Volkswagen Group chose Matthias Mueller as its new CEO to replace Martin Winterkorn. Although Mueller will be surrounded by talented and experienced advisers I would like to share seven suggestion.
They combine my views with suggestions from Max Warburton, an auto analyst at Alliance Bernstein in Singapore, who correctly refers to the CEO job at VW as “probably the world's toughest corporate gig.”
The short list is below followed by a more detailed explanation.
- Don’t panic
- Be totally transparent
- Fire all the bad guys, not just the engineers
- Scrap all volume targets
- Defend the diesel
- Rethink your U.S. strategy
- Quit motorsports
Don’t panic. This might seem obvious, but it will require a high threshold for pain as well as great composure take the inevitable beatings that will come from lawmakers, environmental groups, shareholders and the media on both sides of the Atlantic. Regardless of how extreme he expects the pressure to be, it will be even higher.
Be totally transparent. This should become the automaker’s new mantra and Mueller needs to make sure this message is convey into all corners of VW Group’s vast and fractured empire. U.S. regulators notified VW about problems with its diesels in May 2014. Rather than facing the problem directly the company waited until Aug. 21 2015 to admit any wrongdoing, according to a Reuters report.
Who knew what and for how long? This continues to be the top unanswered question a week after Dieselgate started. How could so many top people in Wolfsburg be unaware of the U.S. investigation for so long. VW needs to bring in an external investigator to get answers quickly and that firm needs to be provided with enough authority and enough time to get this matter settled.
Fire all the bad guys, not just the engineers. VW – an engineering driven company – has to find and punish all the people on its powertrain team responsible for the cheating on emissions tests. Warburton estimates that at least 100 engineers have to go. But the new CEO also should be a vigilant about cleaning up all level of VW Group that allowed this to happen. If engineers were able to cheat on emissions for at least seven years on an estimated 11 million vehicles, VW Group’s corporate governance is broke and needs to be rebuilt from scratch. VW needs to bring in outsiders to design and implement new rock-solid guidelines. The company also should require frequent random internal checks.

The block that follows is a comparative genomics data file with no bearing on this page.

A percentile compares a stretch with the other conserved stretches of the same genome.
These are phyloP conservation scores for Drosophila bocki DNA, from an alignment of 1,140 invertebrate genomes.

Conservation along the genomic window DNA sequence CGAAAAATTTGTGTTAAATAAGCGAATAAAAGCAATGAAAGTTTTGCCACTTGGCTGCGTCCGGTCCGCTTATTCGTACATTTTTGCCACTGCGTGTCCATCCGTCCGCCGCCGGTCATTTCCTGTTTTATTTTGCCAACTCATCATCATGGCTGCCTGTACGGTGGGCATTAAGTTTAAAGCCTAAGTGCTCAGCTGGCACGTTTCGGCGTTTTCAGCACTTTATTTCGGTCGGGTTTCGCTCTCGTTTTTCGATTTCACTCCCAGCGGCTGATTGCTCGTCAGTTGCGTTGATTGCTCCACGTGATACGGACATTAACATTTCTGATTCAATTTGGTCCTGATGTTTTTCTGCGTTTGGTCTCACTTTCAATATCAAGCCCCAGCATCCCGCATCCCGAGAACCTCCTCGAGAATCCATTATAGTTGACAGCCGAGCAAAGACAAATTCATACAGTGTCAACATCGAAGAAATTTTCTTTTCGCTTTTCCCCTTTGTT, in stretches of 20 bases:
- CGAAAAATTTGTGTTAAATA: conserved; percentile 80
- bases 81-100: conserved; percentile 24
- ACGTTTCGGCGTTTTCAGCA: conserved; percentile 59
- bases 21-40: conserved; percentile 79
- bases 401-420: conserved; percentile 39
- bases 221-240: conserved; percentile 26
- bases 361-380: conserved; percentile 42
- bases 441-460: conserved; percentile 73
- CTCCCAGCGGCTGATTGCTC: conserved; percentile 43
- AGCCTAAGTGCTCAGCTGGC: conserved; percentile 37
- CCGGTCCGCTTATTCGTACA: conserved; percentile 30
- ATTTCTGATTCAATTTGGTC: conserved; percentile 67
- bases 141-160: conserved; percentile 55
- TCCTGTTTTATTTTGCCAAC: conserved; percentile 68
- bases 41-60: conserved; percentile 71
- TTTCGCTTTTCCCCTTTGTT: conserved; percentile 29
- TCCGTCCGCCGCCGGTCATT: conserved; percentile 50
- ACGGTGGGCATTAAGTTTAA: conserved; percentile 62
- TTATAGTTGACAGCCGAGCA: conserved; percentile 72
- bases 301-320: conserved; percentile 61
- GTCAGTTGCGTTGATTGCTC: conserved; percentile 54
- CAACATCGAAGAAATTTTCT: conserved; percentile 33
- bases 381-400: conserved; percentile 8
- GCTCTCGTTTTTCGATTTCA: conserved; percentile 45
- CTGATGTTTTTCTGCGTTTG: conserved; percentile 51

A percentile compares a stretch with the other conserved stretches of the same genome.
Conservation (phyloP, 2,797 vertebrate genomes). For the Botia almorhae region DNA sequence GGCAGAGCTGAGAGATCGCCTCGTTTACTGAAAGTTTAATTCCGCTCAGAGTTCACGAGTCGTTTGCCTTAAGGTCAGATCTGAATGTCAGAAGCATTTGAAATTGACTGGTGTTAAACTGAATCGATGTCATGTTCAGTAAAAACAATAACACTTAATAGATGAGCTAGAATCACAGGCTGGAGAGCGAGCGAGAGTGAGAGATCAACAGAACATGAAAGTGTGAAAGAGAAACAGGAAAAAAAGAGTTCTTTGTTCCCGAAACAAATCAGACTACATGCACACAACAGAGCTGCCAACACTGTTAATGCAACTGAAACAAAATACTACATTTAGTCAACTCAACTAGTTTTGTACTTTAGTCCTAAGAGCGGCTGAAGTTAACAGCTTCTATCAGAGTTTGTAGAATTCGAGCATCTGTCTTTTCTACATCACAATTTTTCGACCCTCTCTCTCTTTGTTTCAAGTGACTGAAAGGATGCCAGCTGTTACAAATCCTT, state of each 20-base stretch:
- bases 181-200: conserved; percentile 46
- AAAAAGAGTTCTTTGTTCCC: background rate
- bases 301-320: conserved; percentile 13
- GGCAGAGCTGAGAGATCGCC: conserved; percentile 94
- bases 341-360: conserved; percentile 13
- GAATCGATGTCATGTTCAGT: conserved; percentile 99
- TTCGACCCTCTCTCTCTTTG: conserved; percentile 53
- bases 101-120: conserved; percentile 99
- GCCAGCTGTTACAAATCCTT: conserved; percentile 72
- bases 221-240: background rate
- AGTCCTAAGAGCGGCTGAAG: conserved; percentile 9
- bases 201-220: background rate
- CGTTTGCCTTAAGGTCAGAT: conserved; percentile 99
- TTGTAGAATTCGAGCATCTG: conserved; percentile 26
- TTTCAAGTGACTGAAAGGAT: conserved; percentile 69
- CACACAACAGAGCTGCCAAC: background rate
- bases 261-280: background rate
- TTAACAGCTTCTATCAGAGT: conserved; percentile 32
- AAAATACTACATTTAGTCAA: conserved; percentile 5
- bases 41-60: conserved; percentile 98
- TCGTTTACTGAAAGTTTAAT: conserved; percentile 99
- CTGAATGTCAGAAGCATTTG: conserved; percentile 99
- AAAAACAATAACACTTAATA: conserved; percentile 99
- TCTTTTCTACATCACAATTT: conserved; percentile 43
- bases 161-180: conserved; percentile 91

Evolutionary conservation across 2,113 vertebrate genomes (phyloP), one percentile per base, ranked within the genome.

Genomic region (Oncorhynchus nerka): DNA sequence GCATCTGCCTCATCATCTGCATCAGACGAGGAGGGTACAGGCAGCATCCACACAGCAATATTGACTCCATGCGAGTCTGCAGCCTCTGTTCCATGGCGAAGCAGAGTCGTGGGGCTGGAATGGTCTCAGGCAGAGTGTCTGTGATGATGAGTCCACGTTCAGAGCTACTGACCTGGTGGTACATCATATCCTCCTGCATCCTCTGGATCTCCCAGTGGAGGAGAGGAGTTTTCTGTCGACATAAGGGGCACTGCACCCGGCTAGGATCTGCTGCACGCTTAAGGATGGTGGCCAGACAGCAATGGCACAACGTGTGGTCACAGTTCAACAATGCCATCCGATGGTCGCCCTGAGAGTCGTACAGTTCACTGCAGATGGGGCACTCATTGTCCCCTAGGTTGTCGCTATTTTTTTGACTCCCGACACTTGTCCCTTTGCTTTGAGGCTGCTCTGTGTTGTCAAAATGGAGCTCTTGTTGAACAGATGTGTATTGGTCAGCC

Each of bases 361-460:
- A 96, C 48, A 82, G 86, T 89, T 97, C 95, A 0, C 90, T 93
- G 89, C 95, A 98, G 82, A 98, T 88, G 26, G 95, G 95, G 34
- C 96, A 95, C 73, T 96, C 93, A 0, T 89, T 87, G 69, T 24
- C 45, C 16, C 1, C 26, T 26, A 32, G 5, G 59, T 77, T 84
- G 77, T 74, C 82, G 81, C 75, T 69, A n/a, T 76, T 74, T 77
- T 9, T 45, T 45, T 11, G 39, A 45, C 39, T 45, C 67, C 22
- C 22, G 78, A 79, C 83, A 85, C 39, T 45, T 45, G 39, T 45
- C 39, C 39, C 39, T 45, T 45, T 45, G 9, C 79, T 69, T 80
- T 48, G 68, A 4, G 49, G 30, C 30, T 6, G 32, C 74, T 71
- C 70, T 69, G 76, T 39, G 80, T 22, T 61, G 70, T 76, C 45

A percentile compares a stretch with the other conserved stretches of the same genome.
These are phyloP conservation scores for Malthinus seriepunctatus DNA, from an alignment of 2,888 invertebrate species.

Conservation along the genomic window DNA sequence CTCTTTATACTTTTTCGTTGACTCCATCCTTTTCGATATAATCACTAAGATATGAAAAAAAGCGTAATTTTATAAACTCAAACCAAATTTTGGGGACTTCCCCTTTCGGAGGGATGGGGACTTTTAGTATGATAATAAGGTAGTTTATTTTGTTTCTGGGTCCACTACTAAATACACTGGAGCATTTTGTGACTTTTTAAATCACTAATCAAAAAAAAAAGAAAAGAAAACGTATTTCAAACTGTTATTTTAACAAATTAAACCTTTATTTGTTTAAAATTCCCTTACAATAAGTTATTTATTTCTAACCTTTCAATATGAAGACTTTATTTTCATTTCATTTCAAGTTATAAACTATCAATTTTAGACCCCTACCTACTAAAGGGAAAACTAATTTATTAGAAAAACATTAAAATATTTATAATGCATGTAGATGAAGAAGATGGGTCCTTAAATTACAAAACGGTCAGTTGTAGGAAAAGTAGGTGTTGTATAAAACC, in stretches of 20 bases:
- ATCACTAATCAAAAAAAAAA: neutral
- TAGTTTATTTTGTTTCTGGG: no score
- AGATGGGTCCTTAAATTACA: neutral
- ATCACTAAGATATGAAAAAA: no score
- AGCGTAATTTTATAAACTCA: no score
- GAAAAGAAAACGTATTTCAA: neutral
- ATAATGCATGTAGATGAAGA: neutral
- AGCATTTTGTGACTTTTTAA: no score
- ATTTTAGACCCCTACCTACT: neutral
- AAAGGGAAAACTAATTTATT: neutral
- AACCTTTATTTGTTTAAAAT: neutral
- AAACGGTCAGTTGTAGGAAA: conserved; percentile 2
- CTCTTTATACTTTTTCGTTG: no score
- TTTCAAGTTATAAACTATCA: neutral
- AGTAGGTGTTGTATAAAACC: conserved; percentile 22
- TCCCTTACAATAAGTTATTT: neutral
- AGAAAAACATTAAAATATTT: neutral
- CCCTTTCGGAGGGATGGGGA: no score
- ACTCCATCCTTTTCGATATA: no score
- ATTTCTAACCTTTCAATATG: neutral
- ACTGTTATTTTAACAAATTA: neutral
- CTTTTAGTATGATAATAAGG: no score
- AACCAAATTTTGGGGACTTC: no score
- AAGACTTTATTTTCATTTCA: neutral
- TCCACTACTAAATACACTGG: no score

Scrap all volume targets. VW priority should be to rebuild its trust with consumers, regulators and all its stockholders. The fight to be the No.1 automaker by 2018, a goal that was already achieved in the first half with a marginal advantage on Toyota Motor Co. , should be shred. Do not fight for the sake of being No.1 in volume, fight to return a “people car” not only in your company name, but in what you do every day.
Defend the diesel. VW’s cheating on diesel bench tests to make its engines appear greener than that they were has put the future of the powertrain at great risk all over the world. Diesels are already as risk of decline because the after-treatment technology required to meet future clear-air standards will make them too costly for most segments. Diesels, however, are crucial to reducing global CO2 emissions. Could you imagine how bad the world’s greenhouse gas problem would be if Europe’s heavy truck fleet switch from diesel to gasoline engines, which on average emit from 20 percent to 30 percent more CO2 than an equivalent diesel?
Rethink your U.S. strategy. So-called “clean diesel” was a key part of VW’s U.S. growth plan. That plan needs to be re-worked because if VW pulls all its diesels from the U.S. it will condemn the technology. VW should improve its diesels so that they achieve the U.S. standards rather than running away from the problem, which is what Warburton suggests. He argues that VW’s diesel plan for the U.S. needs to be scrapped because “the brand – and its association with diesel – is now fatally damaged.”
Quit motorsports. Warburton’s view is that VW should abandon all motorsport activities and spend the money on plug-in hybrids and environmental research. He believes VW should stay out of Formula One. Warburton suggests that VW Group makes the Porsche EV a reality and pledges to make every Golf a plug-in hybrid by 2020. “VW can win friends and influence people in the U.S. by announcing that much of this research will be undertaken in a new research facility located in the U.S., employing U.S. engineers” he said. I totally agree.